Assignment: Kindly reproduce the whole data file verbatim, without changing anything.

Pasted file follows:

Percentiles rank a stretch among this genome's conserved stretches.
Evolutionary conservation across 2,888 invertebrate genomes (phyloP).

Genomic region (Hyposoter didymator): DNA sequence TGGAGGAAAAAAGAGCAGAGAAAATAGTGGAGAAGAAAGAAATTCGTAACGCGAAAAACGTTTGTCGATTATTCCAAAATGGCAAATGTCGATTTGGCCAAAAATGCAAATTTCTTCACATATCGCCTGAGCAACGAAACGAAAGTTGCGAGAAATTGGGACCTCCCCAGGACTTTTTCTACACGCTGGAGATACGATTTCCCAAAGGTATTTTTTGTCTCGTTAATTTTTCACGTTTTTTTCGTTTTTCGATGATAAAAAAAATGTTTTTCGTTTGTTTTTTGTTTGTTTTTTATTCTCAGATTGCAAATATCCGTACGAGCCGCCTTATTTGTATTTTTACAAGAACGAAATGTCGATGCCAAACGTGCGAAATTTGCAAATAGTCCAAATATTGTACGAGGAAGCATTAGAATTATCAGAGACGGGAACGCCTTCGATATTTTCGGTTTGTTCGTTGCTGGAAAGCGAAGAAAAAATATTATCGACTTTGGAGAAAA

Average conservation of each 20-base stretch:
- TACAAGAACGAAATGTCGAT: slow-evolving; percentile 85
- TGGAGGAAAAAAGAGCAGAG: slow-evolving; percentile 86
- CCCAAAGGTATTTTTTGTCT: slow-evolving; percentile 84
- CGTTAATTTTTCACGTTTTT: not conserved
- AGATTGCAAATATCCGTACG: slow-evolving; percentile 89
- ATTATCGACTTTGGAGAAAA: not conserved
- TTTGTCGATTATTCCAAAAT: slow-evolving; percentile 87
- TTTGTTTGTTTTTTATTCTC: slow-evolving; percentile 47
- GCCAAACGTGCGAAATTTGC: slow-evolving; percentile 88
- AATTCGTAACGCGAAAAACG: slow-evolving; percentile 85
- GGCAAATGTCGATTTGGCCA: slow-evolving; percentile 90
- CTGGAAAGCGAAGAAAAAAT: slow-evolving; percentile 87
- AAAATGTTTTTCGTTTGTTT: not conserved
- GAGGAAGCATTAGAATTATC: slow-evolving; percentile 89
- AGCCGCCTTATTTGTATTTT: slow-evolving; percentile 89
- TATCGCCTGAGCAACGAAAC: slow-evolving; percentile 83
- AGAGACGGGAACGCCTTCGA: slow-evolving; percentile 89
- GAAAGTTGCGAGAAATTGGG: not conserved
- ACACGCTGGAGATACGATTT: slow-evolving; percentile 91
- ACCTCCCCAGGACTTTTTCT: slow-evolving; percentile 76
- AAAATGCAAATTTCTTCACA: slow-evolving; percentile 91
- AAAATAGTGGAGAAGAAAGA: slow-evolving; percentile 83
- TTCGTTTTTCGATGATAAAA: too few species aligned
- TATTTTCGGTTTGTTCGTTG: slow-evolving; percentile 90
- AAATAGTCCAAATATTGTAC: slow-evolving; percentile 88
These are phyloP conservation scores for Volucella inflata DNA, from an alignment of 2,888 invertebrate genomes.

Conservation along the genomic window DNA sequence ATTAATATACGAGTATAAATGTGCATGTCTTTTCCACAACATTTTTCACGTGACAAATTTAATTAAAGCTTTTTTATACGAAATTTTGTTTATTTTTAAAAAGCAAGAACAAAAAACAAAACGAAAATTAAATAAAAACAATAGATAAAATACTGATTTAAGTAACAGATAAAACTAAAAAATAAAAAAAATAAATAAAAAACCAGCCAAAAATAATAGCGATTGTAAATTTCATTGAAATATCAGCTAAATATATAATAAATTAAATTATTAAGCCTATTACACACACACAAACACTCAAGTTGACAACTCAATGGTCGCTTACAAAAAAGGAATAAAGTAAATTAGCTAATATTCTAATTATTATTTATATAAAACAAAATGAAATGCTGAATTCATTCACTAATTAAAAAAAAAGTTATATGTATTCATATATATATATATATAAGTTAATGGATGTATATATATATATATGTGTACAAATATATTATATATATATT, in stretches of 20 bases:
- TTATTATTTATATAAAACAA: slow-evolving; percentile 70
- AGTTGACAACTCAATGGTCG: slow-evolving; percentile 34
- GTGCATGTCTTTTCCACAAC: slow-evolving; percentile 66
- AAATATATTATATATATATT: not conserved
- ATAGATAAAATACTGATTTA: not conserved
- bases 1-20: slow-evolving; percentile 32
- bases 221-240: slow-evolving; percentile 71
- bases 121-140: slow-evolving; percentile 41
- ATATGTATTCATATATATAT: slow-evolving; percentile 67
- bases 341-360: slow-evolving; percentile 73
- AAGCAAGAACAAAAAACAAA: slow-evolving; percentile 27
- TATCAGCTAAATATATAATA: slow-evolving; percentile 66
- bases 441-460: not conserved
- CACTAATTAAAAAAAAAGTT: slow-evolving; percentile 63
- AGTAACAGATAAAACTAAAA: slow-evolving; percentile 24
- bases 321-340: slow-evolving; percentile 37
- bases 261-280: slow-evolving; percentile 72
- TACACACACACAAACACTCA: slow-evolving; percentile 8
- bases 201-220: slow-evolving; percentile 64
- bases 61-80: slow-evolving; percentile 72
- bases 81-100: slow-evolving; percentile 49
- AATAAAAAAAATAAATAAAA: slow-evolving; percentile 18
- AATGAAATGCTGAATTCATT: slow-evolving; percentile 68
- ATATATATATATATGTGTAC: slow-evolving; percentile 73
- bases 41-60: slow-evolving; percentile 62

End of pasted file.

Percentiles rank a stretch among this genome's conserved stretches.
Evolutionary conservation across 2,888 invertebrate genomes (phyloP).

Genomic region (Hyposoter didymator): DNA sequence TGGAGGAAAAAAGAGCAGAGAAAATAGTGGAGAAGAAAGAAATTCGTAACGCGAAAAACGTTTGTCGATTATTCCAAAATGGCAAATGTCGATTTGGCCAAAAATGCAAATTTCTTCACATATCGCCTGAGCAACGAAACGAAAGTTGCGAGAAATTGGGACCTCCCCAGGACTTTTTCTACACGCTGGAGATACGATTTCCCAAAGGTATTTTTTGTCTCGTTAATTTTTCACGTTTTTTTCGTTTTTCGATGATAAAAAAAATGTTTTTCGTTTGTTTTTTGTTTGTTTTTTATTCTCAGATTGCAAATATCCGTACGAGCCGCCTTATTTGTATTTTTACAAGAACGAAATGTCGATGCCAAACGTGCGAAATTTGCAAATAGTCCAAATATTGTACGAGGAAGCATTAGAATTATCAGAGACGGGAACGCCTTCGATATTTTCGGTTTGTTCGTTGCTGGAAAGCGAAGAAAAAATATTATCGACTTTGGAGAAAA

Average conservation of each 20-base stretch:
- TACAAGAACGAAATGTCGAT: slow-evolving; percentile 85
- TGGAGGAAAAAAGAGCAGAG: slow-evolving; percentile 86
- CCCAAAGGTATTTTTTGTCT: slow-evolving; percentile 84
- CGTTAATTTTTCACGTTTTT: not conserved
- AGATTGCAAATATCCGTACG: slow-evolving; percentile 89
- ATTATCGACTTTGGAGAAAA: not conserved
- TTTGTCGATTATTCCAAAAT: slow-evolving; percentile 87
- TTTGTTTGTTTTTTATTCTC: slow-evolving; percentile 47
- GCCAAACGTGCGAAATTTGC: slow-evolving; percentile 88
- AATTCGTAACGCGAAAAACG: slow-evolving; percentile 85
- GGCAAATGTCGATTTGGCCA: slow-evolving; percentile 90
- CTGGAAAGCGAAGAAAAAAT: slow-evolving; percentile 87
- AAAATGTTTTTCGTTTGTTT: not conserved
- GAGGAAGCATTAGAATTATC: slow-evolving; percentile 89
- AGCCGCCTTATTTGTATTTT: slow-evolving; percentile 89
- TATCGCCTGAGCAACGAAAC: slow-evolving; percentile 83
- AGAGACGGGAACGCCTTCGA: slow-evolving; percentile 89
- GAAAGTTGCGAGAAATTGGG: not conserved
- ACACGCTGGAGATACGATTT: slow-evolving; percentile 91
- ACCTCCCCAGGACTTTTTCT: slow-evolving; percentile 76
- AAAATGCAAATTTCTTCACA: slow-evolving; percentile 91
- AAAATAGTGGAGAAGAAAGA: slow-evolving; percentile 83
- TTCGTTTTTCGATGATAAAA: too few species aligned
- TATTTTCGGTTTGTTCGTTG: slow-evolving; percentile 90
- AAATAGTCCAAATATTGTAC: slow-evolving; percentile 88
These are phyloP conservation scores for Volucella inflata DNA, from an alignment of 2,888 invertebrate genomes.

Conservation along the genomic window DNA sequence ATTAATATACGAGTATAAATGTGCATGTCTTTTCCACAACATTTTTCACGTGACAAATTTAATTAAAGCTTTTTTATACGAAATTTTGTTTATTTTTAAAAAGCAAGAACAAAAAACAAAACGAAAATTAAATAAAAACAATAGATAAAATACTGATTTAAGTAACAGATAAAACTAAAAAATAAAAAAAATAAATAAAAAACCAGCCAAAAATAATAGCGATTGTAAATTTCATTGAAATATCAGCTAAATATATAATAAATTAAATTATTAAGCCTATTACACACACACAAACACTCAAGTTGACAACTCAATGGTCGCTTACAAAAAAGGAATAAAGTAAATTAGCTAATATTCTAATTATTATTTATATAAAACAAAATGAAATGCTGAATTCATTCACTAATTAAAAAAAAAGTTATATGTATTCATATATATATATATATAAGTTAATGGATGTATATATATATATATGTGTACAAATATATTATATATATATT, in stretches of 20 bases:
- TTATTATTTATATAAAACAA: slow-evolving; percentile 70
- AGTTGACAACTCAATGGTCG: slow-evolving; percentile 34
- GTGCATGTCTTTTCCACAAC: slow-evolving; percentile 66
- AAATATATTATATATATATT: not conserved
- ATAGATAAAATACTGATTTA: not conserved
- bases 1-20: slow-evolving; percentile 32
- bases 221-240: slow-evolving; percentile 71
- bases 121-140: slow-evolving; percentile 41
- ATATGTATTCATATATATAT: slow-evolving; percentile 67
- bases 341-360: slow-evolving; percentile 73
- AAGCAAGAACAAAAAACAAA: slow-evolving; percentile 27
- TATCAGCTAAATATATAATA: slow-evolving; percentile 66
- bases 441-460: not conserved
- CACTAATTAAAAAAAAAGTT: slow-evolving; percentile 63
- AGTAACAGATAAAACTAAAA: slow-evolving; percentile 24
- bases 321-340: slow-evolving; percentile 37
- bases 261-280: slow-evolving; percentile 72
- TACACACACACAAACACTCA: slow-evolving; percentile 8
- bases 201-220: slow-evolving; percentile 64
- bases 61-80: slow-evolving; percentile 72
- bases 81-100: slow-evolving; percentile 49
- AATAAAAAAAATAAATAAAA: slow-evolving; percentile 18
- AATGAAATGCTGAATTCATT: slow-evolving; percentile 68
- ATATATATATATATGTGTAC: slow-evolving; percentile 73
- bases 41-60: slow-evolving; percentile 62